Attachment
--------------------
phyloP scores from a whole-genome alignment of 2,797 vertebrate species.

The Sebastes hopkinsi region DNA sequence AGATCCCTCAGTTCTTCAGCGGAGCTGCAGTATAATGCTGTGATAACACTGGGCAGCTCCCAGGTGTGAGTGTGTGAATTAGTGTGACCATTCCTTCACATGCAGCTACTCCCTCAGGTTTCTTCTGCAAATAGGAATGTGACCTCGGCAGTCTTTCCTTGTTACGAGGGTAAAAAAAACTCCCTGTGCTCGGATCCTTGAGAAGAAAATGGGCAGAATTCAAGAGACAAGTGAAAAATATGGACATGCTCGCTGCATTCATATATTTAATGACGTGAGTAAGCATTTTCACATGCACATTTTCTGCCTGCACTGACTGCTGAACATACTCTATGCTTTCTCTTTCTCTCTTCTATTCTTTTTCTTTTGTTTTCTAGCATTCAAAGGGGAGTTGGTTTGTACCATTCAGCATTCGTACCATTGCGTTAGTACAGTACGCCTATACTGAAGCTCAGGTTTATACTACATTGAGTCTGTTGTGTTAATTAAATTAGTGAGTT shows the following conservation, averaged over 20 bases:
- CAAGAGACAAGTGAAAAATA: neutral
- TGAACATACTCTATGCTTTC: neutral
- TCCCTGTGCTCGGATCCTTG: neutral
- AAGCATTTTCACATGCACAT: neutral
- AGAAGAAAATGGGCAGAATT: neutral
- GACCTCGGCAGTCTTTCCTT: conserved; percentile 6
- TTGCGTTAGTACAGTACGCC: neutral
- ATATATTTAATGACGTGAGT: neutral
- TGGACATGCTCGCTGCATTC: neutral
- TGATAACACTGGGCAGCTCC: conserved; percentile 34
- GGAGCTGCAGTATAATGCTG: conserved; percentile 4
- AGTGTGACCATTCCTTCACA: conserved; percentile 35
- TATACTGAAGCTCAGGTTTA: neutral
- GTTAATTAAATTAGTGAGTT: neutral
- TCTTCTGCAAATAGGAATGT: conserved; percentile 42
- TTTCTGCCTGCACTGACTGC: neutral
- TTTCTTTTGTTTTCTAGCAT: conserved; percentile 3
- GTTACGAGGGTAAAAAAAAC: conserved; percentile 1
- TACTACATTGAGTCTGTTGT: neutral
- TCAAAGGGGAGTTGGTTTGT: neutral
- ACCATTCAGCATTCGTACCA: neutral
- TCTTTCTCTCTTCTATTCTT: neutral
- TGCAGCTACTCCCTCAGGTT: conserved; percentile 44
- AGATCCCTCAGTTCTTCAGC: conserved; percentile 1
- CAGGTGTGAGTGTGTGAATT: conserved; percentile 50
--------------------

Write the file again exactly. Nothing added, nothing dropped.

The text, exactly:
phyloP scores from a whole-genome alignment of 2,797 vertebrate species.

The Sebastes hopkinsi region DNA sequence AGATCCCTCAGTTCTTCAGCGGAGCTGCAGTATAATGCTGTGATAACACTGGGCAGCTCCCAGGTGTGAGTGTGTGAATTAGTGTGACCATTCCTTCACATGCAGCTACTCCCTCAGGTTTCTTCTGCAAATAGGAATGTGACCTCGGCAGTCTTTCCTTGTTACGAGGGTAAAAAAAACTCCCTGTGCTCGGATCCTTGAGAAGAAAATGGGCAGAATTCAAGAGACAAGTGAAAAATATGGACATGCTCGCTGCATTCATATATTTAATGACGTGAGTAAGCATTTTCACATGCACATTTTCTGCCTGCACTGACTGCTGAACATACTCTATGCTTTCTCTTTCTCTCTTCTATTCTTTTTCTTTTGTTTTCTAGCATTCAAAGGGGAGTTGGTTTGTACCATTCAGCATTCGTACCATTGCGTTAGTACAGTACGCCTATACTGAAGCTCAGGTTTATACTACATTGAGTCTGTTGTGTTAATTAAATTAGTGAGTT shows the following conservation, averaged over 20 bases:
- CAAGAGACAAGTGAAAAATA: neutral
- TGAACATACTCTATGCTTTC: neutral
- TCCCTGTGCTCGGATCCTTG: neutral
- AAGCATTTTCACATGCACAT: neutral
- AGAAGAAAATGGGCAGAATT: neutral
- GACCTCGGCAGTCTTTCCTT: conserved; percentile 6
- TTGCGTTAGTACAGTACGCC: neutral
- ATATATTTAATGACGTGAGT: neutral
- TGGACATGCTCGCTGCATTC: neutral
- TGATAACACTGGGCAGCTCC: conserved; percentile 34
- GGAGCTGCAGTATAATGCTG: conserved; percentile 4
- AGTGTGACCATTCCTTCACA: conserved; percentile 35
- TATACTGAAGCTCAGGTTTA: neutral
- GTTAATTAAATTAGTGAGTT: neutral
- TCTTCTGCAAATAGGAATGT: conserved; percentile 42
- TTTCTGCCTGCACTGACTGC: neutral
- TTTCTTTTGTTTTCTAGCAT: conserved; percentile 3
- GTTACGAGGGTAAAAAAAAC: conserved; percentile 1
- TACTACATTGAGTCTGTTGT: neutral
- TCAAAGGGGAGTTGGTTTGT: neutral
- ACCATTCAGCATTCGTACCA: neutral
- TCTTTCTCTCTTCTATTCTT: neutral
- TGCAGCTACTCCCTCAGGTT: conserved; percentile 44
- AGATCCCTCAGTTCTTCAGC: conserved; percentile 1
- CAGGTGTGAGTGTGTGAATT: conserved; percentile 50